As the foF2 changes, the stations involved with NVIS must change bands to maintain communications.  In the ionospheric map below you can see most of the US should be able to use a signal at 7 MHz. for NVIS.  Yet, as you look south and west of the US you see that there is an area that supports NVIS as high as 12 MHz and in the South Atlantic there is a large area that supports NVIS at no higher than 2 MHz.  Bands must be selected to match the current conditions.  All stations in a regional network should have predetermined frequencies to change to as ionospheric conditions change.  The idea that stations can use 40m during the day and 75m at night does not always work.  There may be several days or even a month or two that the higher frequencies will not support NVIS operation.

Below is the model of the 40m NVIS antenna that I used.  It is at a height of 7 feet over three reflectors.  The height is 5.4% of a wavelength and can be scaled for other bands.  The reflectors are spaced at about 4.62%.  In the model below, wire 1 is the dipole and wires 2, 3, & 4 are the reflectors.  This also shows the elevation plot of the system.  The reflector spacing is not all that critical, it is there to minimize ground losses and direct the RF energy upward.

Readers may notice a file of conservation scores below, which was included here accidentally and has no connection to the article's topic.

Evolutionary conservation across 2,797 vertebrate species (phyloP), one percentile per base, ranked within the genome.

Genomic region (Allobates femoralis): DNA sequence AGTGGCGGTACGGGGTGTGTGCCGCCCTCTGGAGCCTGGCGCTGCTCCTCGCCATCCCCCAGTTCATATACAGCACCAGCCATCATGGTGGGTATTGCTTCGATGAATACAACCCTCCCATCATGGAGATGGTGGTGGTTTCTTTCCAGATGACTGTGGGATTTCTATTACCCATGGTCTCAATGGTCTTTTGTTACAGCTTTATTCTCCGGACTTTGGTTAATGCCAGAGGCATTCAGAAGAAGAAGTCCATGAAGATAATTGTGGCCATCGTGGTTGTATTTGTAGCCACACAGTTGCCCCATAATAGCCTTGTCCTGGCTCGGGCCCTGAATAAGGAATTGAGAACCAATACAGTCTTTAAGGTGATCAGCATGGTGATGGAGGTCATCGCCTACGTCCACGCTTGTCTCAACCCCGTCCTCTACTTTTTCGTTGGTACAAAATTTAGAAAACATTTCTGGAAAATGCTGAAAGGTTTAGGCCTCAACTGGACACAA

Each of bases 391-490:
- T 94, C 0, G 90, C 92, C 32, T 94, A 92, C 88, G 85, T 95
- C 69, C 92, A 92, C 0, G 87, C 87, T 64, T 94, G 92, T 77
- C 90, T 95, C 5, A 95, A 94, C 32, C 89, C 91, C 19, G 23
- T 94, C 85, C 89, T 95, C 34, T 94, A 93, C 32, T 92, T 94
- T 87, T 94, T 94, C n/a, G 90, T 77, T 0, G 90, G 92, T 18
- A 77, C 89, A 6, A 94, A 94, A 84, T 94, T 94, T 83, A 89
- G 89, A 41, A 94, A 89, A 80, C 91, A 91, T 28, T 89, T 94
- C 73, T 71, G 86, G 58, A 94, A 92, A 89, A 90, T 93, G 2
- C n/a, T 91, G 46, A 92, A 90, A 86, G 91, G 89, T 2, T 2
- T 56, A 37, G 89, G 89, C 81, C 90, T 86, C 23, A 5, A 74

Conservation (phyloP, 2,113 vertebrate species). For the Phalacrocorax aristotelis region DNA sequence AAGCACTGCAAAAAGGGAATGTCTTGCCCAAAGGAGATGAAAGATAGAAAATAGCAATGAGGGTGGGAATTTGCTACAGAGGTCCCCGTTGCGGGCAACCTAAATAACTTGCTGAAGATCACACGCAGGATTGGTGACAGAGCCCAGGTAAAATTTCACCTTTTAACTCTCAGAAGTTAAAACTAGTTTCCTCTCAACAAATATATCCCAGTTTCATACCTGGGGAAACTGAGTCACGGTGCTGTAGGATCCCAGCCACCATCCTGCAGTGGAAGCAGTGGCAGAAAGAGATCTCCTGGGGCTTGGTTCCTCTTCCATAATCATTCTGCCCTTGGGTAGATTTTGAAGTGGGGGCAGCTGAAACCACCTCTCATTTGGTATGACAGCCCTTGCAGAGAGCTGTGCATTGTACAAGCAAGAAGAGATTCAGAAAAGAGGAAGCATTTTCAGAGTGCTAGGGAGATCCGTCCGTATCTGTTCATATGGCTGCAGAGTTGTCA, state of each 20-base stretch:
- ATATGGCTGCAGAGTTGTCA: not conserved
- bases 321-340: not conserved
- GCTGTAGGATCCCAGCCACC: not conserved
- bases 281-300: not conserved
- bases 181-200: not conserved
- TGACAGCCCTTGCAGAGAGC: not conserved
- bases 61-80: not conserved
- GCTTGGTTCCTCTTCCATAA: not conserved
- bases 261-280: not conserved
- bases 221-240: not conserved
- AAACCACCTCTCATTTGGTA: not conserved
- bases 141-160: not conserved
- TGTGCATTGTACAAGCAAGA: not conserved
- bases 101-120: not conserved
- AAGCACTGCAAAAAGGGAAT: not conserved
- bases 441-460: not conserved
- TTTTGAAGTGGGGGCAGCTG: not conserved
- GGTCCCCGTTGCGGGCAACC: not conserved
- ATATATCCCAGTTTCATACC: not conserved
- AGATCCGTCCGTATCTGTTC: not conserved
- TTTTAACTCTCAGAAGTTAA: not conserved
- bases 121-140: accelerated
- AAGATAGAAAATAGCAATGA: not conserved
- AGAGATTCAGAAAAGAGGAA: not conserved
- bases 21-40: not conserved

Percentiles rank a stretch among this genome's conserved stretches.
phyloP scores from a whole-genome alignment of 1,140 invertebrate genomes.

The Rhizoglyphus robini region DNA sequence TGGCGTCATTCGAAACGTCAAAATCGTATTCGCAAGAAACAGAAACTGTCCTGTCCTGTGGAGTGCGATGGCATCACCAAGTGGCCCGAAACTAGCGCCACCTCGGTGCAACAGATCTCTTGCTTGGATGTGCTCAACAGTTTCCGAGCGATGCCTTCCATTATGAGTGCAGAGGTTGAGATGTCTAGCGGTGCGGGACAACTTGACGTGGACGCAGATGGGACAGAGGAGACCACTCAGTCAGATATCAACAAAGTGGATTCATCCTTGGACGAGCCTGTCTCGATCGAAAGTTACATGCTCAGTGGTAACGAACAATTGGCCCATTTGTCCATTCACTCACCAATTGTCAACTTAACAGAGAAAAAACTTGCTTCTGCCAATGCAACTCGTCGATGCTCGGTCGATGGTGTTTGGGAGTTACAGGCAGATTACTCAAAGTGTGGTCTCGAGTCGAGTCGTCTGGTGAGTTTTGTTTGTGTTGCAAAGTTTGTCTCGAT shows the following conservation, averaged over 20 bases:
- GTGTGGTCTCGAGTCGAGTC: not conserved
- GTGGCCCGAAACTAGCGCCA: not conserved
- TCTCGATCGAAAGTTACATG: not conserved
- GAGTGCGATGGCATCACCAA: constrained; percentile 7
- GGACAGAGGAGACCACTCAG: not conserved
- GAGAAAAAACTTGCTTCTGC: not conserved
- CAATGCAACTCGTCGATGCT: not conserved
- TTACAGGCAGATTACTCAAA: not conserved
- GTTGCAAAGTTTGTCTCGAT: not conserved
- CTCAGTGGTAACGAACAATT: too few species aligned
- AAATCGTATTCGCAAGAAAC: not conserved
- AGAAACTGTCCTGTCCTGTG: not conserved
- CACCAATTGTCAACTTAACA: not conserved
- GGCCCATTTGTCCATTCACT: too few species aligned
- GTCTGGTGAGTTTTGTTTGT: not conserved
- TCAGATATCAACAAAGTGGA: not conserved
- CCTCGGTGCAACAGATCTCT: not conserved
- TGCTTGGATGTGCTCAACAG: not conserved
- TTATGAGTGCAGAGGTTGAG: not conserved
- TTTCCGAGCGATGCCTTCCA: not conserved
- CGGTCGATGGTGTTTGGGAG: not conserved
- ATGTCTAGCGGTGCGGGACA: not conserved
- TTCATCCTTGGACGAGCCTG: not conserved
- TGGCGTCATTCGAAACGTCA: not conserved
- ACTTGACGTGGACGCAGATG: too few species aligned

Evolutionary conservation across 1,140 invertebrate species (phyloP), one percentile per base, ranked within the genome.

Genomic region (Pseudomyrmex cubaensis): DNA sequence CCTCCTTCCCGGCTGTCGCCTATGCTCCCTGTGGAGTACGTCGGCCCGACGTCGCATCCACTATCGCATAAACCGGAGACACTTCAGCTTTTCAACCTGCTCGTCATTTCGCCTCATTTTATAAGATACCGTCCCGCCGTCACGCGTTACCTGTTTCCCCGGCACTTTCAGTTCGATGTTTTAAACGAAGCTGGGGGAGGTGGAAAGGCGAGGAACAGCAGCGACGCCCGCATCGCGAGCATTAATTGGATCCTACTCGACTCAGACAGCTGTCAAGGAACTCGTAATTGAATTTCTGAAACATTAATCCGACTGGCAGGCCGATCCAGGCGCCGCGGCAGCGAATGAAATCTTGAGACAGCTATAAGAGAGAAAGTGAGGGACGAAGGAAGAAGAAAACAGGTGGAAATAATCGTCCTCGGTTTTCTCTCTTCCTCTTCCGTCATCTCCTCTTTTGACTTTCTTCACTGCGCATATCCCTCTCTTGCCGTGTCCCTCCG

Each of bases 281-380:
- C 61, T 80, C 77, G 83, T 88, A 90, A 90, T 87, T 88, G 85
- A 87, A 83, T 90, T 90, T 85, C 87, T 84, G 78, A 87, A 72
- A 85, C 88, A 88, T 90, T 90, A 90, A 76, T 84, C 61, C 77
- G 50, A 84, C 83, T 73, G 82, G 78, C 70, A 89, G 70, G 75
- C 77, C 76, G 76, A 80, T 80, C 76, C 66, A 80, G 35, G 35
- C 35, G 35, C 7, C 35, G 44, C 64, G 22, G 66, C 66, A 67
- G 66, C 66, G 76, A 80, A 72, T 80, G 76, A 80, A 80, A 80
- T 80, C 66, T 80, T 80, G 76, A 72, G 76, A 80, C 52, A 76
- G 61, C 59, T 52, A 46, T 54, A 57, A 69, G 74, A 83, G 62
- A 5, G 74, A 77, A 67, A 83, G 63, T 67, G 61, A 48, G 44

40m NVIS

You can see in the data below that this antenna exhibits a maximum gain of 3.89dBi @ 90 degrees and relatively small gain at the lower angles.  This is what we want for NVIS.

Elevation Plot @ 7'

 Next the antenna modeled at 10 feet.  The antenna now exhibits 5.14 dBi at 90 degrees, in a vertical direction, but we now see greater gain from the sides.  This is not a desired affect for NVIS.  The lower angle gain brings in unwanted signals, those most likely from further away than desired for this type of operation and increases noise.

Elevation Plot @ 10'

So, what if we wanted to lower the antenna below 7 feet?

Here is a model at 4 feet above the reflectors.  We see the ground losses are now having an affect on total gain for the antenna.  The 90 degree gain is down to 1.38 dBi, while the pattern is nearly the same the power is now lost into the earth under the antenna.

Elevation Plot @ 4'

One idea I have seen and read about is placing the antenna very close to the ground, like 6 inches off the ground without a reflector wire.  The ground losses are extremely high in such a system.

Elevation Plot @ 6 inches w/o reflector
I modeled the antenna at different heights:

Height (Ft.)
Gain at 90 Degrees (dBi)

As the antenna is raised the gain comes up, but the beamwidth also broadens.  As the antenna is lowered, the beamwidth narrows, but the gain is decreased due to ground losses.

What about a regular dipole at ¼ wave height?

1/2 wave dipole @ 1/4 wave height
As you can see the most power is radiated at low angles and little in the upward direction necessary for NVIS.

So it seems the falt top antenna over three reflectors at a height of around 7 feet is ideal as it shapes the pattern in the desired way without excessive ground loss, all while keeping the low angle gain to a minimum.